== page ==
Who is the real Machine Gun Kelly? A shocking new documentary doesn’t provide the answer

·5 min read
 (Michael Muller/Hulu)
(Michael Muller/Hulu)

The only me I liked was me on stage,” Machine Gun Kelly says in Life in Pink, a new Hulu rockumentary that covers the last few years of the headline-grabbing musician’s life, starting with the release of his hit pop punk album Tickets to My Downfall in 2020.

“I was a character,” Machine Gun Kelly – whose real name is Colson Baker – continues. “Some people play a role for six months. I played a role for 16 years.”

Released this week, Life in Pink is, broadly, an attempt to address that and a chance for the Texas-born Baker to candidly address his fans and, to some extent, his haters. Already, it’s working. Before most fans had a chance to see it, the film was making headlines for Baker’s admission that he attempted suicide while struggling with the death of his father. Halfway through the movie, the 32-year-old painfully recalls phoning his fiancée, the actor Megan Fox, who was away on a movie set.

“I wouldn’t leave my room and I started getting really, really, really dark. Megan went to Bulgaria to shoot a movie, and I started getting this really wild paranoia. Like, I kept getting paranoid that someone was gonna come and kill me,” he says directly to the camera.

It’s the kind of traumatic personal anecdote that we increasingly expect celebrities to share, and the kind that’s most likely to then get re-shared as news on social media. Curiously, it’s far from the film’s most evocative or relatable moment. Presented without much context, there’s more shock value to Baker’s admission than real pathos.

For most of the movie, in fact, and despite his commitment to soul-bearing, Baker still feels like a “character”: rash, obsessive, and instinctual. At one point, we see him singing so long and hard that his throat bleeds. Another clip shows the cops who pull him over for driving 125 miles an hour recognise him from the last time he did that same reckless thing.

It doesn’t help that the film – from director Sam Cahill, who was also behind a number of Machine Gun Kelly’s music videos – keeps shifting forms. In some moments it feels like an album documentary, featuring direct interviews with Baker’s collaborators, such as Blink-182’s Travis Barker, and members of Baker’s own band. Later, it morphs into a concert film, with the requisite shots of MGK visiting the Cleveland haunts of his youth and handing out petrol vouchers to passersby. Look how far he’s come, the film’s eager to prove. But most of the time, Life in Pink moves with the frenetic pacing of a pop video, only adding to the impression that the bad boy rocker really does live his life in three and a half minute bursts of intensity.

Machine Gun Kelly in his new Hulu documentary ‘Life in Pink’ (Michael Muller/Hulu)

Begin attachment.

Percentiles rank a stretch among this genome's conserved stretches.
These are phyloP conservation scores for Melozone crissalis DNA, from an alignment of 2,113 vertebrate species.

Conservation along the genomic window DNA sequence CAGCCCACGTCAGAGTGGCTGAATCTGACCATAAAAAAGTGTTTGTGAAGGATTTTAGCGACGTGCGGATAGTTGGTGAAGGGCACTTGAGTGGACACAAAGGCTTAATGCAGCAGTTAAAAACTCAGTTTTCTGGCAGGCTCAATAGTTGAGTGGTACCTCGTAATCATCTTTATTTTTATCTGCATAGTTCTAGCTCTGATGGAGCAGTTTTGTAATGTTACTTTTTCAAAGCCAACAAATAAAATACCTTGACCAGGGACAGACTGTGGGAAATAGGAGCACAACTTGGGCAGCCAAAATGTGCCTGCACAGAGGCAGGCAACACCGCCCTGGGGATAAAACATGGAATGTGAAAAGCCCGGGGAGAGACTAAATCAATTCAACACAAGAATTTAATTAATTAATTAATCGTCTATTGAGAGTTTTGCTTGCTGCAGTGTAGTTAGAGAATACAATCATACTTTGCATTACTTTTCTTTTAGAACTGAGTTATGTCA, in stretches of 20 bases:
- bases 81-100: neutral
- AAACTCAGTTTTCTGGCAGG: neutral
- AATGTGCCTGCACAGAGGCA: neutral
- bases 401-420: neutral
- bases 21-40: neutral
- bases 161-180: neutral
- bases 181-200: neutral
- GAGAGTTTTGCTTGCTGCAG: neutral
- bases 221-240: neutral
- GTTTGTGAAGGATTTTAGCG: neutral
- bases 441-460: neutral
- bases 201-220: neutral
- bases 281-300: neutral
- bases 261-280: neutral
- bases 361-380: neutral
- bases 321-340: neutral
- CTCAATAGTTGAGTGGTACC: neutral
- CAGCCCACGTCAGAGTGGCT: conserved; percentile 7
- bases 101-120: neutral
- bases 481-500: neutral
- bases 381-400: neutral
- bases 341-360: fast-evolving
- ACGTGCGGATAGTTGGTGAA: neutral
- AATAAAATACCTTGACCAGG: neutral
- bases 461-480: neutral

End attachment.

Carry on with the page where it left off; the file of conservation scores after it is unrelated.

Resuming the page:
Machine Gun Kelly in his new Hulu documentary ‘Life in Pink’ (Michael Muller/Hulu)

The only scenes that do much to dispel that myth are interviews with Baker’s 12-year-old daughter, Casie, who’s the only one who seems to have a coherent theory of the man behind the character.

“He’s so focused on that one thing that it’s like he blocks everything around him and he stops caring about everything around him,” she says toward the end of the film, when Baker is obsessing over whether Mainstream Sellout, this year’s follow-up to 2020’s Tickets…, will debut at Number 1 in the album charts.

“He stopped doing drugs, so now he gets addicted to other things to supply that feeling,” she adds, though we’re never told what narcotics he had a problem with. “So now he’s addicted to wanting tobacco or addicted to working. Like he’s always working. When I’m around now, it’s like, ‘Work, work, work, work, work.’”

The reflections of tween Casie, which at first struck me as uncomfortable and maybe even exploitative, ended up being the only ones to erode the caricatures that so often attach themselves to artists: that they’re perfectionists, that they need to be loved, that they’re insecure. And to be fair, these are all things that Baker says about himself at some point during Life in Pink.

Crucially, though, Casie is the only person interviewed whose relationship with Baker doesn’t involve the music industry. Even good friends, like Travis Barker, relate to him through the work they have in common. Casie doesn’t see the back-handed compliment of being a “perfectionist” in her dad’s obsessive attitude toward work, but a straight-forward problem for her family. “It was stressing everybody out,” Casie says of Baker’s fixation on scoring a Number 1.

Baker, in turn, is at his most naturalistic and relatable when he’s in self-described “dad mode”, showing Casie around backstage at a festival or racing to catch her volleyball match.

In the end, it’s only in these fleeting slices of daily life that Baker ever seems like more than a two-dimensional rock star. His suicide attempt is tragic and terrifying, and perhaps, for some people, will help them find compassion for the controversial musician whose documentary opens with a highlight reel of his haters. They call him a “poser”, “garbage”, and “trash”.

But even watching Machine Gun Kelly spill his most private secrets in the hopes he’ll be better understood doesn’t seem to reveal much more about him. That he feels the need to says more about the dominant celebrity culture than it does about himself.

‘Life in Pink’ is streaming now on Hulu in the US and coming soon to Disney+ in the UK

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